Over 300 dead and the roar of deafening silence escalates

Someone out there murdered over 300 people. The question is who will claim responsibility for the incident?

Yusra Qadir September 14, 2012
At this moment, Pakistan is featured in all international news channels and papers due to two unfortunate incidents of fire that took place in factories in Lahore and Karachi.

The fire in the shoe factory in Lahore left 24 people dead, including the owner of the factory, and various injured while officials have confirmed that over 200 lives have been lost in the fire that took place in a garments factory in Karachi.

Both fires broke out accidently and workers were trapped inside. In both cases, the buildings and occupational safety measures were said not to have been up to the standard described in law.

The Karachi incident wreaked more havoc as there was a much larger population stuck within the building on fire because it had only one escape exit. In both cases, however, controlling the fire was extremely challenging for the fire brigade (showing lack of capacity and the dire need for investment) and it took hours before the fires were controlled – during which individuals charred inside the factories-screaming out for help.

The rise in death toll of the Karachi fire incident will put it down in history as being one of the worst industrial fires since the Kader Toy Factory incident in Thailand that killed 188 individuals and injured over 500 in 1993.

Pakistan’s  Factories Act 1934, though outdated and less inclusive of the informal workforce, clearly outlines measures for fire safety, over crowdedness and other elements we deem ‘unimportant’ in day to day life.


The question is who will claim responsibility for the incident?

I have followed the television news updates from different sources and have succumbed to the fact that alas even after the mass losses in the accident – little or nothing will change. State representatives condoled all day long – with no mention or acknowledgement of state negligence. Other politicians condoled and criticised the already unpopular state; police representatives emphasised how justice will be served once people responsible are caught. During all this, the families of the victims, in sheer desperation and helplessness, visited mortuaries and hospitals unguided (and far worse misguided) by the state.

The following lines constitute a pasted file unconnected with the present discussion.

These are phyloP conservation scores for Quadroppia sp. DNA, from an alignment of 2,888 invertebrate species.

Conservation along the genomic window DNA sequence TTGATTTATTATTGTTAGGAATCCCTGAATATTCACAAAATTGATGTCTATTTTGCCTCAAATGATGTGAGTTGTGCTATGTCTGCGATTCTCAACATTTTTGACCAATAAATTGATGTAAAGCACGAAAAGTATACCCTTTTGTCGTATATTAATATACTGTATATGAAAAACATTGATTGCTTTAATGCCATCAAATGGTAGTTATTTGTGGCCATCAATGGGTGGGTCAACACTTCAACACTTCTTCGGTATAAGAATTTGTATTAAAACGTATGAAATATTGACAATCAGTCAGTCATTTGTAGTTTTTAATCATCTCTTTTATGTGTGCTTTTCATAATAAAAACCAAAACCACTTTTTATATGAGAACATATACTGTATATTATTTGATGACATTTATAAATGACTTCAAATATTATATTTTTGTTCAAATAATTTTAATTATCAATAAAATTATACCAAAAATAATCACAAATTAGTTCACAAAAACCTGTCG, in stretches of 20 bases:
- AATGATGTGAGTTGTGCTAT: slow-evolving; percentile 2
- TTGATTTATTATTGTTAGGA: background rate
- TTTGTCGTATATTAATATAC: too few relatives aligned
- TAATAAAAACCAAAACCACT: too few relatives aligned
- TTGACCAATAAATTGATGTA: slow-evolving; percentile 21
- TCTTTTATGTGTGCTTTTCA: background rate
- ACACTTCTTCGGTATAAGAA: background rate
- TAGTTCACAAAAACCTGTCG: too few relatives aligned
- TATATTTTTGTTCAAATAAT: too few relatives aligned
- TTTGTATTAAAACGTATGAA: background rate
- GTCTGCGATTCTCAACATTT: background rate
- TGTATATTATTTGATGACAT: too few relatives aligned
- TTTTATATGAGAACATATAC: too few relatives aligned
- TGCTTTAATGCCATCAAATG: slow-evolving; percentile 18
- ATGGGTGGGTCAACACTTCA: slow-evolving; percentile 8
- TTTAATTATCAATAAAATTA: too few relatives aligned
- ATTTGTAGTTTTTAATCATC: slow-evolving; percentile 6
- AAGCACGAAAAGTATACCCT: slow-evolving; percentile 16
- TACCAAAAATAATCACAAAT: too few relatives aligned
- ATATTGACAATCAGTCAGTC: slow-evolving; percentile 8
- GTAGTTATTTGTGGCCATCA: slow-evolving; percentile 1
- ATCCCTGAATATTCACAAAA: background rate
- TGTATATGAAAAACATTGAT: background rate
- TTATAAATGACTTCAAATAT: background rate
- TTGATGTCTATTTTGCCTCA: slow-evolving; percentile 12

Not a lot moved forth in terms of how accountability will be ensured.

At the rate media has grown, the culture of transparency, and open information has bloomed (as proclaimed by various news sources) we should be seeing or hearing state representatives admitting that they were negligent, apologising and then explaining what measures – preventive and reactive, will be taken to avoid such situations in the future.

We should hear the police representatives and social activists say it out loud- we should be able to hear them as loud as the screams from within the building, how solely the state and the owners are responsible for not protecting the workers right to life.

Today, advantage of the poor was taken, their financial handicap was taken as leverage for the faulty conditions in which they were made to work in. The law was undermined and the poor could not have done anything.